Go Figure: Catch Him While You Can
It’s no secret that all season long, Giovani Bernard has been amazing, extraordinary, superb: insert any adjective you’d like. (Some informal adjectives, per my thesaurus, include “ace”, “A1” and “killer”. All seem applicable for Gio, but it also makes me wonder if my thesaurus is from the 1960’s.)
If anyone needs extra incentive to come out to Kenan Stadium for Carolina’s remaining two home games against Georgia Tech (on November 10) and Maryland (November 24), he should be enough. Against ACC foes at home, Bernard has 62 touches for 595 yards (9.6 per touch) and four touchdowns.
Bernard has 18 of Carolina’s 42 second-half points in the last two games and over the last three, he has 42 of Carolina’s 91 points (and seven of its ten touchdowns). But in the clutch is where Bernard has been at his best, particularly lately. (Interesting side note: neither “clutch” nor “Tebow” show up in my thesaurus. Weird.)
He has scored Carolina’s last touchdown in three straight games now (all close wins or losses) and he has three of Carolina’s six fourth-quarter touchdowns in the last two games; two of those were go-ahead scores.
It’s more than his touchdowns, though. Of Carolina’s 23 fourth-quarter first downs the last three games (20 not counting penalties), Bernard has eight. Carolina has 39 fourth-quarter points and Bernard has 18. His teammates have out-gained him in the fourth quarter, but barely: 229 yards (47 rushing, 182 passing) to 214 yards (184 rushing, 30 receiving). The Tar Heels have converted just 4-of-13 third downs in the fourth quarter in the last three games. Bernard is 2-of-2; his teammates combined 2-of-9.
In Carolina’s two close wins (by five or fewer points) at Miami and at home against NC State, Bernard has played in both and ran for 155 yards on 13 fourth-quarter attempts and gained seven of Carolina’s 14 fourth-quarter first downs. The lone exception? The Duke game, where Bernard actually had just eight touches in the fourth quarter out of 25 plays and just one first down. (He did have two of Carolina’s three fourth-quarter touchdowns.)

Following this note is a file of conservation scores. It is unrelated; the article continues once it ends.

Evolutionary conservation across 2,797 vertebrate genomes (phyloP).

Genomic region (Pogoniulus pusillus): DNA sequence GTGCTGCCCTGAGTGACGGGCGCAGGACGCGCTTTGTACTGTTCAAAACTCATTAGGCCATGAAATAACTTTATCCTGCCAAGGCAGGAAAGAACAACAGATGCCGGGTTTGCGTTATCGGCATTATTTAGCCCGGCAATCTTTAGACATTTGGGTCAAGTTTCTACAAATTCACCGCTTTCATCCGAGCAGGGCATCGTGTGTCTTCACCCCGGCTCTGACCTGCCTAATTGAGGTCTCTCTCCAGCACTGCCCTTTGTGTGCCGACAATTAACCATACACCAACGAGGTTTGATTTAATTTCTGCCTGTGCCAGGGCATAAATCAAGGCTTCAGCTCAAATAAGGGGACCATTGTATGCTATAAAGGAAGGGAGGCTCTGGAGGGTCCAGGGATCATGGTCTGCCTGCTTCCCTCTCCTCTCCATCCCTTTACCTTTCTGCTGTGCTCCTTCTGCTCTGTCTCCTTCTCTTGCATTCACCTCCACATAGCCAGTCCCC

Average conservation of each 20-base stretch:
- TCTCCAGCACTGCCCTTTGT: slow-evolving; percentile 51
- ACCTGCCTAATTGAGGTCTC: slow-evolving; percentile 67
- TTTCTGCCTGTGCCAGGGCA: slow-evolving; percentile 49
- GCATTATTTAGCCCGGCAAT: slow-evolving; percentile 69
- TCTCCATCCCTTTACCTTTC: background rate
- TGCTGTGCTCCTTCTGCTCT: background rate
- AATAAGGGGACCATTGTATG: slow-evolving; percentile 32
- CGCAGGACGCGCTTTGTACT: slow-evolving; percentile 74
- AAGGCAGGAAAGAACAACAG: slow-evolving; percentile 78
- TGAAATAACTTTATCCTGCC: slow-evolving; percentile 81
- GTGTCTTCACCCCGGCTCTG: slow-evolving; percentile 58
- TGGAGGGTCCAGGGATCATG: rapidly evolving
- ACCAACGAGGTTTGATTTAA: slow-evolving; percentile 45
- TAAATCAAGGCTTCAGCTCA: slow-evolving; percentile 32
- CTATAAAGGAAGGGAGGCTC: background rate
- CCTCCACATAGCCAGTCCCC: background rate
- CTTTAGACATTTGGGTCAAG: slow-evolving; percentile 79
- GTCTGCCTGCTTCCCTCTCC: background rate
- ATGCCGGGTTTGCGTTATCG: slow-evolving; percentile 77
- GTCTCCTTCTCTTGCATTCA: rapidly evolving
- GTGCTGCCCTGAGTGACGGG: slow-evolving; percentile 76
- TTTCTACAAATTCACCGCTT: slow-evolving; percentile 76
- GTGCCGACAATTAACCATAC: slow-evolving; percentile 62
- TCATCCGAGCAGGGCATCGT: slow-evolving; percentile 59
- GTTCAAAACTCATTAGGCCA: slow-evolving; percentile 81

Bernard has been great in the second half in general, too. He has 15 of Carolina’s 34 second-half first downs in the last three games and is 4-of-6 on 3rd down (the rest of the team combined is 1-of-12). He has averaged 7.3 yards per carry in the second half (37 attempts for 269 yards) and is averaging 89.7 rushing yards and 139 all-purpose yards PER SECOND HALF in the last three games.
Bernard had 223 all-purpose yards in the second half against NC State and scored the walk-off touchdown, as it were. Even against a Duke team that focused on stopping him (and did a great job of it), Bernard managed 83 second-half yards and four first downs, converting 2-of-3 third downs (his teammates converted just 3-of-8). He scored the last touchdown for the Tar Heels. Carolina couldn’t move the ball against Miami in the second half; Bernard did with 109 yards on 14 touches (his teammates had 72 yards on 15 touches). And he had both of Carolina’s third-down conversions. Oh, and Carolina’s last touchdown (in the second quarter).
Candidates being mentioned ahead of (or in the same breath as) Bernard in the ACC Player of the Year race include Clemson quarterback Tajh Boyd and Florida State quarterback EJ Manuel. Not to besmirch either, who have had great seasons, but an argument could be made that NC State’s Mike Glennon has been more clutch than either of them, just without the results. (Though Glennon did beat Manuel head-to-head.) And like Bernard in rushing, Glennon leads the league in passing.
But the award isn’t decided on who the most clutch player is, or even who has the best numbers - it’s generally the best player on the best team, unless there’s an overwhelming case to be made for someone else. This will be the year to test that theory. Bernard leads the league in rushing by 38.7 yards per game and in all-purpose yards by 44.8 yards. He also leads the league in scoring by 1.5 points per game (12.9 to 11.4 from FSU kicker Dustin Hopkins).
Oh, he’s also ninth in receptions per game (4.6), including scoring more (or as many) receiving touchdowns as four of the others in the top ten in that category. In seven games, Bernard has the same (or more) total touchdowns as six other ACC quarterbacks in the top ten of passing yardage have passing touchdowns. He has one fewer touchdown then Manuel has passing TDs (16, in nine games) and just five fewer than Boyd’s total of passing TDs (20, in eight games).
If Carolina fans want Bernard to win this award - and he does have a great chance at it - they need to come to Kenan Stadium and root the Tar Heels on as they try to win out, which would give Bernard has best chance. And there’s no guarantee Bernard will even be around after this year. There’s no way you want to miss watching arguably Carolina’s most special player of the last 50 years.